Treasury’s new services regulations seek to be consistent with the proposed cost sharing regulations by attempting to broaden the definition of relevant intangibles beyond what was historically considered a valuable, non-routine intangible under Section 482. In the proposed cost sharing regulations this is based on the broad concept of “contributions” that provide a measurable and identifiable benefit to a buyer or licensee. The concept is mirrored in the services regulations with the equally broad concept of an “activity” that provides a measurable and identifiable “benefit” to the recipient or beneficiary. A benefit is defined as the result of an activity that results in a reasonably identifiable increment of economic value that enhances the recipient’s commercial position; an activity, on the other hand, is defined as any contribution of property or other resources for the benefit of one or more taxpayers. This definition of activities and benefits is broad enough to allow for non-routine contributions embedded in a routine service and achieve Treasury’s goal of avoiding transfer of IP without equivalent compensation.

Determining the Appropriate Cost Base

In addition to clarifying the determination and use of arm’s length markups for intercompany services, Treasury seeks to better define the cost pool to be charged out to a company’s affiliate. We expect that this particular group of changes will actually have a more profound impact on overall intercompany charges than will the changes in the methodologies for determining an arm’s length markup.

This new definition means that the concept of Total Services Costs now includes all costs directly identified with the provision of such services, plus other costs that are reasonably allocable to such services. This includes costs for all resources expended, used, or made available in rendering the service.  The definition of Total Services Costs leaves the door open for a reinterpretation of relevant costs that differs from common financial and tax accounting standards and would be closer to an economic or cost-accounting view of resource allocation. The regulations state that GAAP or tax accounting rules may not always be a good basis to determine the appropriate cost pool.

The broader definition of services based on the activity and benefit concept discussed above also leads to the inclusion of activities that historically had been either consciously or accidentally neglected in intercompany allocations. The treatment of financial guarantees, and financial transactions in general, is certainly the most relevant group of activities that are to be included in intercompany charges. They are explicitly excluded from the SCM.

The regulations clarify the types of activities for which no reimbursement payment need be made, including (i) activities that involve shareholder stewardship, (ii) activities that provide an indirect or remote benefit to affiliates, and (iii) activities that simply duplicate activities performed by affiliates. This has been an area of uncertainty with taxpayers often taking differing positions. The regulations contain numerous examples that illustrate these rules. Depending on past transfer pricing practices, these clarifications could result in significantly different allocations.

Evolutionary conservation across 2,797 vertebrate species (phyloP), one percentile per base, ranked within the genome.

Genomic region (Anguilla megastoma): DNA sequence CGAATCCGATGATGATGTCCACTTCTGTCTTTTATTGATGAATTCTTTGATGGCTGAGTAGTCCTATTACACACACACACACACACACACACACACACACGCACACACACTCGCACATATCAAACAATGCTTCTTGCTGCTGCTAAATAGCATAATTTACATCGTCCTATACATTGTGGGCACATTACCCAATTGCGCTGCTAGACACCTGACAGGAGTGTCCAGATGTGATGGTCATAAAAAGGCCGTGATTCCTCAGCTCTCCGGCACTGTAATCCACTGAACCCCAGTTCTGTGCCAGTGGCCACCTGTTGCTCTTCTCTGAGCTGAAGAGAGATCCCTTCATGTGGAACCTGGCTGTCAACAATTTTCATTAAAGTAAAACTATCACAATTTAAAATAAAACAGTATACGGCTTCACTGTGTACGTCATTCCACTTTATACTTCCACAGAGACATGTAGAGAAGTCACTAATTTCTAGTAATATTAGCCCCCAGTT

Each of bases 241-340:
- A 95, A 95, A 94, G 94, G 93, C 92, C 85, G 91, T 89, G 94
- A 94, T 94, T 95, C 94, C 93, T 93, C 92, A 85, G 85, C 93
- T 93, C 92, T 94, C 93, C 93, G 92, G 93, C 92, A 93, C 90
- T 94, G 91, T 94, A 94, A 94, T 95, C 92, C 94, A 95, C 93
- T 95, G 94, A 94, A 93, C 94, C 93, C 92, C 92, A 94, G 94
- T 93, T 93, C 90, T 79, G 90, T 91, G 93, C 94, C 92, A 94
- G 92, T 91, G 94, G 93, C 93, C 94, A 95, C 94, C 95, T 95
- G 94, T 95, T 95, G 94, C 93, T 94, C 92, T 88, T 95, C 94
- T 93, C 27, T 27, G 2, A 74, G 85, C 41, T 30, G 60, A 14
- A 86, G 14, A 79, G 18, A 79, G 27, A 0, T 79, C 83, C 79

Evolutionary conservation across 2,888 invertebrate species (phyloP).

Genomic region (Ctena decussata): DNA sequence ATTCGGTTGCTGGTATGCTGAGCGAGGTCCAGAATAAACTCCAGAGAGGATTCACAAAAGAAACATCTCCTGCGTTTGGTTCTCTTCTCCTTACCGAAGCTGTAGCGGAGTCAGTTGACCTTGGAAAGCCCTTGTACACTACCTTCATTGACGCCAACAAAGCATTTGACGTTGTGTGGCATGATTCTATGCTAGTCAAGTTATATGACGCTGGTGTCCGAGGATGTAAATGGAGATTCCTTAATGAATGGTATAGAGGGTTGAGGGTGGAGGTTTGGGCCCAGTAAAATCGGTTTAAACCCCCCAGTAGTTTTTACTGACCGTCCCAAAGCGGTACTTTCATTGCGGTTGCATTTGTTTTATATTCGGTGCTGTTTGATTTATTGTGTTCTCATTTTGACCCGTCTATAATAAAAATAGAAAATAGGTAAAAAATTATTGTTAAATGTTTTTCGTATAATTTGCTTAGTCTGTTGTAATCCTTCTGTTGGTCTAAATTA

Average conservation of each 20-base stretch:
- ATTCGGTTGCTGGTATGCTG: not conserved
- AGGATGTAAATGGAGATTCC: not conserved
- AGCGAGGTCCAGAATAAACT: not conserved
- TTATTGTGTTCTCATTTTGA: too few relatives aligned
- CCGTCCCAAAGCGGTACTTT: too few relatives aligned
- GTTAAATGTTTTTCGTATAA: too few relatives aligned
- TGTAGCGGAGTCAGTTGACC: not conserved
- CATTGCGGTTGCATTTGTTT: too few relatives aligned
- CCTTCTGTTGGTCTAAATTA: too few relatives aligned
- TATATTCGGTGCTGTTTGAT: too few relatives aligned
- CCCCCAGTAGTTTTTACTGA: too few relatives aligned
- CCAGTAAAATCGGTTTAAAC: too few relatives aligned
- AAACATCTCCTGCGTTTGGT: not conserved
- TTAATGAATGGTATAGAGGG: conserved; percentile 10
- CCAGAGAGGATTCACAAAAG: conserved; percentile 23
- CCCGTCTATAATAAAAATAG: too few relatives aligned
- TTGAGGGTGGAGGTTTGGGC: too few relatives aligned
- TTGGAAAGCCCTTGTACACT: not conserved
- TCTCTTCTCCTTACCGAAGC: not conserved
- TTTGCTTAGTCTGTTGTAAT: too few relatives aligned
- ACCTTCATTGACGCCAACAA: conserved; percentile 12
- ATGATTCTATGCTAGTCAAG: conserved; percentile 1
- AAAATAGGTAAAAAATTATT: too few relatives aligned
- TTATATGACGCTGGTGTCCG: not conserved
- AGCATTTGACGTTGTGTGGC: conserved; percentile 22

The new services regulations specifically require costs related to stock-based compensation to be included in Total Services Costs even though this provision seems to be in conflict with the recent Xilinx case. This could have a potentially significant impact on companies that rely heavily on stock-based compensation and may also result in double taxation if foreign jurisdictions do not adopt a similar rule.

Finally, the new regulations further clarify the rules for “pass-through” of external costs without further markup. This opportunity for segmentation of internal and external costs is limited to material external cost items only and subject to certain restrictions.

Regulations Take Effect in Five Months

Every multinational company, US-headquartered or not, likely has intercompany transactions that are impacted by these new services regulations. The regulations’ effective date is January 1, 2007. This means companies have five months to develop a practical and defendable transfer pricing policy by identifying all relevant transactions and perform an analysis under the rules of the new regulations. The focus of the U.S. tax authorities on intercompany services will increase significantly as a result of this new regulation. 

Also, the regulations may be applied to tax years beginning after September 10, 2003. Taxpayers should consider whether application of the regulations to prior years would be beneficial. In general, for US based companies, if there is no (or nominal) stock option expense in those years and most services subject to these rules would be treated as falling under the SCM rule, then application of the new regulations could be beneficial. An election to apply these rules to a prior year must be made with the filing of the tax return for the first taxable year after December 31, 2006.

Accordingly, it is essential to review the application of these new rules and develop a strategy for implementing new transfer pricing policies.

[1] They have been issued in “proposed” and “temporary” form with a delayed effective date  to give taxpayers time to implement changes in their business operations, as well as allowing an additional opportunity to submit comments before the services regulations become effective.

[2] IRS Announcement 2006-50, published separately, lists a total of 48 types of services that automatically fall under the SCM.  Examples are certain services that fall into the following categories: payroll, certain insurance premiums for workers compensation, disability, and unemployment, accounts receivable, accounts payable, general administrative, public relations, meeting coordination, accounting and auditing, tax, compliance, budgeting, treasury, staffing and recruiting, training, employee benefits, computer support, database administration, network and computer administration, legal, and insurance claims management.

[3] Also, some of the initial confusion around service transactions and intangibles has been resolved by further clarifying the concept of non-routine services, and new examples illustrate the appropriate use of the profit split method in this context.